Igor Grossmann is a world traveller. Born during the downfall of the Soviet Union on a day of October revolution, and growing up in Ukraine and Germany, ever since childhood he has been wondering about how people make sense of complex social challenges. He has studied at the University of Freiburg in Germany and the University of Michigan in the US and is currently an Associate Professor of Psychology at the University of Waterloo in Canada. His work explores the interplay of sociocultural factors for wisdom in the face of daily stressors using a wide range of methods, including big data analytics, psychophysiology, diary surveys, and behavioural experiments.
May 11th, 2018 | 1 hr 3 mins
culture, emotional intelligence, emotions, psychology, social psychology, wisdom
Are emotions simply bugs in the system that prevent us from taking wise decisions? Or do they play an essential role in guiding us towards the wisest path? In short, should we be like hyper-rational cool-headed Mr Spock, or more like the emotionally sensitive Master Yoda? How much can we even observe and guide our emotions as they unfold anyway? And are emotionally intelligent geniuses necessarily more moral than the rest of us? Stéphane Côté joins Igor and Charles to discuss the science of emotional intelligence, machiavellian deviants, emotional super-readers, deep-acting vs surface-acting emotional management, and why you can't hide your motivations from airport customs agents. Igor uncovers the mechanics of the jingle-jangle fallacy, Stéphane warns of the 'danger zones' highly empathic people enter when discussing the attractiveness of friends with their partners, and Charles finally understands why you shouldn’t sit opposite someone you don’t like in a team meeting. Welcome to Episode 4.
April 25th, 2018 | 53 mins 40 secs
culture, death, death reflection, laura blackie, psychology, socio-emotional selectivity theory, terror management theory, wisdom
Why do we avoid thinking about our own death? How does contemplating our own mortality change our day-to-day behaviour? Why do drivers, when reminded of the fact that they will die, actually drive even faster? Whilst society typically hides death from us, might certain death reflection scenarios actually lead to the development of wisdom? Laura Blackie has considered these and many related questions, and joins Igor and Charles to discuss Terror Management Theory, Death Reflection, and the potential upsides of contemplating our own demise. Igor dismisses a death clock which tells him he won't live as long as Charles, Laura outlines the possible prosocial benefits of imagining a painful and horrible death, and Charles admits to spending too much time thinking about whether his funeral will be well attended. Welcome to Episode 3.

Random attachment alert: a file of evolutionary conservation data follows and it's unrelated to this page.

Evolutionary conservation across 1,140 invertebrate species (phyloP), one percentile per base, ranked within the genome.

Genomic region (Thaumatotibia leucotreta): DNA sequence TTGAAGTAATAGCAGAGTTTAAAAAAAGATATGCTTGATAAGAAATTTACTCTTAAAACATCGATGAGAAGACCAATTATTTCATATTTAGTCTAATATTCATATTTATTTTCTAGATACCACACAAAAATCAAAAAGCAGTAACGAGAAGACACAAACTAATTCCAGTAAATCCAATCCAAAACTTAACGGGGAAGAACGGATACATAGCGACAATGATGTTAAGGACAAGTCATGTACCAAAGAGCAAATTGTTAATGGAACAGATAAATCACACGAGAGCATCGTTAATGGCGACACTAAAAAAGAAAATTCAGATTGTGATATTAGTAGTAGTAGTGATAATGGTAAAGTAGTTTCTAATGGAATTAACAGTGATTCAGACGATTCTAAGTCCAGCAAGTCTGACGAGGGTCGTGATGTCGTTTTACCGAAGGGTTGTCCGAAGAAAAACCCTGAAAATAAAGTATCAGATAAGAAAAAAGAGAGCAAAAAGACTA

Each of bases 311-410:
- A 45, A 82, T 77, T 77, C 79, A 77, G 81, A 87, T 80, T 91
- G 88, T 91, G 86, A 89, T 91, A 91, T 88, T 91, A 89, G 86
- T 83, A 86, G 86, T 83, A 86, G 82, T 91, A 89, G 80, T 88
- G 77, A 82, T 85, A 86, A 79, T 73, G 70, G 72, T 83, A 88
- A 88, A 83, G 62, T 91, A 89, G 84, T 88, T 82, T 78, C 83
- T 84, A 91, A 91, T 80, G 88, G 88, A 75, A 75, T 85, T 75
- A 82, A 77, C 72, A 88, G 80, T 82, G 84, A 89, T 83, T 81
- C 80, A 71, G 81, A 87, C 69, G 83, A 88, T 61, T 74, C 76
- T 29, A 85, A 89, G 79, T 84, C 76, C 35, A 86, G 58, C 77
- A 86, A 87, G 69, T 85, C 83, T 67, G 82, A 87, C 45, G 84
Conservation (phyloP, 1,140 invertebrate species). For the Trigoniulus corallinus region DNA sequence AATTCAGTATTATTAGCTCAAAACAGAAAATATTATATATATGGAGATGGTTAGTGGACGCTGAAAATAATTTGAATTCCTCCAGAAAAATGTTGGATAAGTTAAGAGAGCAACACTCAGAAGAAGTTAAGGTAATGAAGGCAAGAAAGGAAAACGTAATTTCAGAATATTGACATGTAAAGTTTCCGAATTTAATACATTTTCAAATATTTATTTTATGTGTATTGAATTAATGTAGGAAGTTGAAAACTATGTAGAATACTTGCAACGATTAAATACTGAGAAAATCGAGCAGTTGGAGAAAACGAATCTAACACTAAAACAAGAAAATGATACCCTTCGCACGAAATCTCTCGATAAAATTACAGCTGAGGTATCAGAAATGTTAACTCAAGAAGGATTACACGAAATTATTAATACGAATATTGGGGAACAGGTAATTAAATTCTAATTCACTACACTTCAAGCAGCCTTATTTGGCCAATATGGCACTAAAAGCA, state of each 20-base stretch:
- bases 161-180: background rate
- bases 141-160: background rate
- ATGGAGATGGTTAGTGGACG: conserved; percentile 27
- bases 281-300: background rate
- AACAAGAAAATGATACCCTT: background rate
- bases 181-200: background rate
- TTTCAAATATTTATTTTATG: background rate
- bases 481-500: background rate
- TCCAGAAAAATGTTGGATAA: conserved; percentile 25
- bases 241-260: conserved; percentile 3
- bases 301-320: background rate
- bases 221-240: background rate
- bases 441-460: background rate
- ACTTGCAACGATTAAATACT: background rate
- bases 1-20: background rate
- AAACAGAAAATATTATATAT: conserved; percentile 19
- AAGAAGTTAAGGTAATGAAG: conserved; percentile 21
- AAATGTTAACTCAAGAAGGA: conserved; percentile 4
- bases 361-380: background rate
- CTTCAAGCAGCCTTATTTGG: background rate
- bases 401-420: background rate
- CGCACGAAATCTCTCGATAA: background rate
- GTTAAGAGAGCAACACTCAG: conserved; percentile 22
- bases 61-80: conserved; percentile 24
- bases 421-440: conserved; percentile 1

April 22nd, 2018 | 56 mins 20 secs
ageing, cross-sectional studies, experience, wisdom
Does wisdom really come with age? Or is this an outdated myth from a bygone era? How might wisdom develop in a brain that's ageing? Or perhaps by 'age', are we really talking about 'experience'? If so, do all experiences lead to wisdom, or only bad ones? If old people can be foolish, can young people ever be wise? And how on earth do you even gather reliable evidence across generations? Igor brings sad news of declining brain function to anyone over 25 and cautions against seeking out traumatic experiences as a strategy for developing wisdom, whilst Charles is forced to rethink his whole position on Jude Law. Welcome to Episode 2.
April 20th, 2018 | 1 hr 1 min
culture, intelligence, psychology, social psychology, wisdom
What's the difference between someone who's smart and someone who's wise? If you can you be intelligent without being wise, can you be wise without also being intelligent? If wisdom's so essential for taking good decisions, what's driving our exclusive obsession with intelligence? And which is really more helpful in our daily lives? Igor describes some surprising fighter-plane-based scenarios when wisdom is as useless as intelligence and Charles explains how open-ended questioning in the classroom comes with its own unique set of risks. Welcome to Episode 1 of the On Wisdom podcast.